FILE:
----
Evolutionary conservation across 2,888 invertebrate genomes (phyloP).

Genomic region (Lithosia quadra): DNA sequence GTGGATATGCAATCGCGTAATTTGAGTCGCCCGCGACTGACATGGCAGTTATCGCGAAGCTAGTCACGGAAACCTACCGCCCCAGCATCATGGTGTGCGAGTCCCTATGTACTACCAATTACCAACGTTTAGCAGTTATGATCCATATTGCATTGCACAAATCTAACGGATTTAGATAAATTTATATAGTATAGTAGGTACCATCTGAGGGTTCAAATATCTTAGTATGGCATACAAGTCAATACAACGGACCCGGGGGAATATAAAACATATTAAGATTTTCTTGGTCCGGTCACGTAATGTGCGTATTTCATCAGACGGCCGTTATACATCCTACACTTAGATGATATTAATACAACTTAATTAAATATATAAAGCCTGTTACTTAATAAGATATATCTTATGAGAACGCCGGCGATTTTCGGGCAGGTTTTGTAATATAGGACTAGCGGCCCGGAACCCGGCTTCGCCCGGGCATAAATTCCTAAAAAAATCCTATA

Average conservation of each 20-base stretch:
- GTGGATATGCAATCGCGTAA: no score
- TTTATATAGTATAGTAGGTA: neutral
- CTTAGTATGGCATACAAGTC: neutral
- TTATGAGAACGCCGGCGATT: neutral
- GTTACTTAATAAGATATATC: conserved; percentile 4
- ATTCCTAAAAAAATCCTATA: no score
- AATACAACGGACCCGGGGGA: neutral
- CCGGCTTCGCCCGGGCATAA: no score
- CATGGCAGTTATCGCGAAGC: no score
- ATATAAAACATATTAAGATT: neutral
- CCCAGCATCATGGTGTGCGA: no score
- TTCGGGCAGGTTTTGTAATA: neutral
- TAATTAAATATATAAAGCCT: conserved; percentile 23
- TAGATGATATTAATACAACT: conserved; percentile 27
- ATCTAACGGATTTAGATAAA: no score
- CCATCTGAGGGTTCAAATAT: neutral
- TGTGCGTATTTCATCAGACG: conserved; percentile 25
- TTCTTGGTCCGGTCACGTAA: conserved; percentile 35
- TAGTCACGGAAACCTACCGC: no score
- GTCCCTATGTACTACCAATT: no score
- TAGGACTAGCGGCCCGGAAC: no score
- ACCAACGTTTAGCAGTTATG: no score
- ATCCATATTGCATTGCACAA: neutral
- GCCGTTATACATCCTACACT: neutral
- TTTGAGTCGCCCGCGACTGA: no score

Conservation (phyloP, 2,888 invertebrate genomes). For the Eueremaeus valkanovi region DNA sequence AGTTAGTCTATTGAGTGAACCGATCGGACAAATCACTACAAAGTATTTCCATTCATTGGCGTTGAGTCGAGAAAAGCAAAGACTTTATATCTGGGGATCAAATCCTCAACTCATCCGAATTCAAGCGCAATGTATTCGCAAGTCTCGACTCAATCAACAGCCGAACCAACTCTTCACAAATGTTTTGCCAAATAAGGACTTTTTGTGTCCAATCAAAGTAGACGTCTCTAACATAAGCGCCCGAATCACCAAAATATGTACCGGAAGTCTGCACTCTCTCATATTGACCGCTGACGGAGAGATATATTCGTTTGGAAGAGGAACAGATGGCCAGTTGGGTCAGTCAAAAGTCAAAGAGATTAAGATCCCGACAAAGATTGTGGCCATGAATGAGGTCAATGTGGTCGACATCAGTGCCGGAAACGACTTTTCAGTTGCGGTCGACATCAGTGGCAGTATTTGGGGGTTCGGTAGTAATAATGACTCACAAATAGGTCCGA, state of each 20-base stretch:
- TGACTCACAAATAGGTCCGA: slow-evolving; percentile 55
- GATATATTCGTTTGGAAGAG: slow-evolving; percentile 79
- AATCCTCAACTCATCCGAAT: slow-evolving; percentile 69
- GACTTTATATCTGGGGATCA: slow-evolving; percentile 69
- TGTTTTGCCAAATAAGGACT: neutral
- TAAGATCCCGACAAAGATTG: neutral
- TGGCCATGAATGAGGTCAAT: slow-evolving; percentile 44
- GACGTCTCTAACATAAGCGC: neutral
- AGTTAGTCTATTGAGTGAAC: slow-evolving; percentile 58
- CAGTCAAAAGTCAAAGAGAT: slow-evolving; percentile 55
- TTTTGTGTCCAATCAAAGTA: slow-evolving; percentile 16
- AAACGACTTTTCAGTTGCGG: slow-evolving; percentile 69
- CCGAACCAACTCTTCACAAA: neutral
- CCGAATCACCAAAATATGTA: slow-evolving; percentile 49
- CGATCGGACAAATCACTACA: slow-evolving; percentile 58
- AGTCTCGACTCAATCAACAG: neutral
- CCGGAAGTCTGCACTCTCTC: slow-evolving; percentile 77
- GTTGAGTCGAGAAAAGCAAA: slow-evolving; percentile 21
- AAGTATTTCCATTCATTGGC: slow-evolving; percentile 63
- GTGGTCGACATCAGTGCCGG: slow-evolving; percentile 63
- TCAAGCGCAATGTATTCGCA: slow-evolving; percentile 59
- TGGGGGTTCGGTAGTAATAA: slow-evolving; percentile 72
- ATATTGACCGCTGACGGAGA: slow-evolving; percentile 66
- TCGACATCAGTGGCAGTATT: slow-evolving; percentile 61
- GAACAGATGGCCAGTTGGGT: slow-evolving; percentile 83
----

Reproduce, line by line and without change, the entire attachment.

Evolutionary conservation across 2,888 invertebrate genomes (phyloP).

Genomic region (Lithosia quadra): DNA sequence GTGGATATGCAATCGCGTAATTTGAGTCGCCCGCGACTGACATGGCAGTTATCGCGAAGCTAGTCACGGAAACCTACCGCCCCAGCATCATGGTGTGCGAGTCCCTATGTACTACCAATTACCAACGTTTAGCAGTTATGATCCATATTGCATTGCACAAATCTAACGGATTTAGATAAATTTATATAGTATAGTAGGTACCATCTGAGGGTTCAAATATCTTAGTATGGCATACAAGTCAATACAACGGACCCGGGGGAATATAAAACATATTAAGATTTTCTTGGTCCGGTCACGTAATGTGCGTATTTCATCAGACGGCCGTTATACATCCTACACTTAGATGATATTAATACAACTTAATTAAATATATAAAGCCTGTTACTTAATAAGATATATCTTATGAGAACGCCGGCGATTTTCGGGCAGGTTTTGTAATATAGGACTAGCGGCCCGGAACCCGGCTTCGCCCGGGCATAAATTCCTAAAAAAATCCTATA

Average conservation of each 20-base stretch:
- GTGGATATGCAATCGCGTAA: no score
- TTTATATAGTATAGTAGGTA: neutral
- CTTAGTATGGCATACAAGTC: neutral
- TTATGAGAACGCCGGCGATT: neutral
- GTTACTTAATAAGATATATC: conserved; percentile 4
- ATTCCTAAAAAAATCCTATA: no score
- AATACAACGGACCCGGGGGA: neutral
- CCGGCTTCGCCCGGGCATAA: no score
- CATGGCAGTTATCGCGAAGC: no score
- ATATAAAACATATTAAGATT: neutral
- CCCAGCATCATGGTGTGCGA: no score
- TTCGGGCAGGTTTTGTAATA: neutral
- TAATTAAATATATAAAGCCT: conserved; percentile 23
- TAGATGATATTAATACAACT: conserved; percentile 27
- ATCTAACGGATTTAGATAAA: no score
- CCATCTGAGGGTTCAAATAT: neutral
- TGTGCGTATTTCATCAGACG: conserved; percentile 25
- TTCTTGGTCCGGTCACGTAA: conserved; percentile 35
- TAGTCACGGAAACCTACCGC: no score
- GTCCCTATGTACTACCAATT: no score
- TAGGACTAGCGGCCCGGAAC: no score
- ACCAACGTTTAGCAGTTATG: no score
- ATCCATATTGCATTGCACAA: neutral
- GCCGTTATACATCCTACACT: neutral
- TTTGAGTCGCCCGCGACTGA: no score

Conservation (phyloP, 2,888 invertebrate genomes). For the Eueremaeus valkanovi region DNA sequence AGTTAGTCTATTGAGTGAACCGATCGGACAAATCACTACAAAGTATTTCCATTCATTGGCGTTGAGTCGAGAAAAGCAAAGACTTTATATCTGGGGATCAAATCCTCAACTCATCCGAATTCAAGCGCAATGTATTCGCAAGTCTCGACTCAATCAACAGCCGAACCAACTCTTCACAAATGTTTTGCCAAATAAGGACTTTTTGTGTCCAATCAAAGTAGACGTCTCTAACATAAGCGCCCGAATCACCAAAATATGTACCGGAAGTCTGCACTCTCTCATATTGACCGCTGACGGAGAGATATATTCGTTTGGAAGAGGAACAGATGGCCAGTTGGGTCAGTCAAAAGTCAAAGAGATTAAGATCCCGACAAAGATTGTGGCCATGAATGAGGTCAATGTGGTCGACATCAGTGCCGGAAACGACTTTTCAGTTGCGGTCGACATCAGTGGCAGTATTTGGGGGTTCGGTAGTAATAATGACTCACAAATAGGTCCGA, state of each 20-base stretch:
- TGACTCACAAATAGGTCCGA: slow-evolving; percentile 55
- GATATATTCGTTTGGAAGAG: slow-evolving; percentile 79
- AATCCTCAACTCATCCGAAT: slow-evolving; percentile 69
- GACTTTATATCTGGGGATCA: slow-evolving; percentile 69
- TGTTTTGCCAAATAAGGACT: neutral
- TAAGATCCCGACAAAGATTG: neutral
- TGGCCATGAATGAGGTCAAT: slow-evolving; percentile 44
- GACGTCTCTAACATAAGCGC: neutral
- AGTTAGTCTATTGAGTGAAC: slow-evolving; percentile 58
- CAGTCAAAAGTCAAAGAGAT: slow-evolving; percentile 55
- TTTTGTGTCCAATCAAAGTA: slow-evolving; percentile 16
- AAACGACTTTTCAGTTGCGG: slow-evolving; percentile 69
- CCGAACCAACTCTTCACAAA: neutral
- CCGAATCACCAAAATATGTA: slow-evolving; percentile 49
- CGATCGGACAAATCACTACA: slow-evolving; percentile 58
- AGTCTCGACTCAATCAACAG: neutral
- CCGGAAGTCTGCACTCTCTC: slow-evolving; percentile 77
- GTTGAGTCGAGAAAAGCAAA: slow-evolving; percentile 21
- AAGTATTTCCATTCATTGGC: slow-evolving; percentile 63
- GTGGTCGACATCAGTGCCGG: slow-evolving; percentile 63
- TCAAGCGCAATGTATTCGCA: slow-evolving; percentile 59
- TGGGGGTTCGGTAGTAATAA: slow-evolving; percentile 72
- ATATTGACCGCTGACGGAGA: slow-evolving; percentile 66
- TCGACATCAGTGGCAGTATT: slow-evolving; percentile 61
- GAACAGATGGCCAGTTGGGT: slow-evolving; percentile 83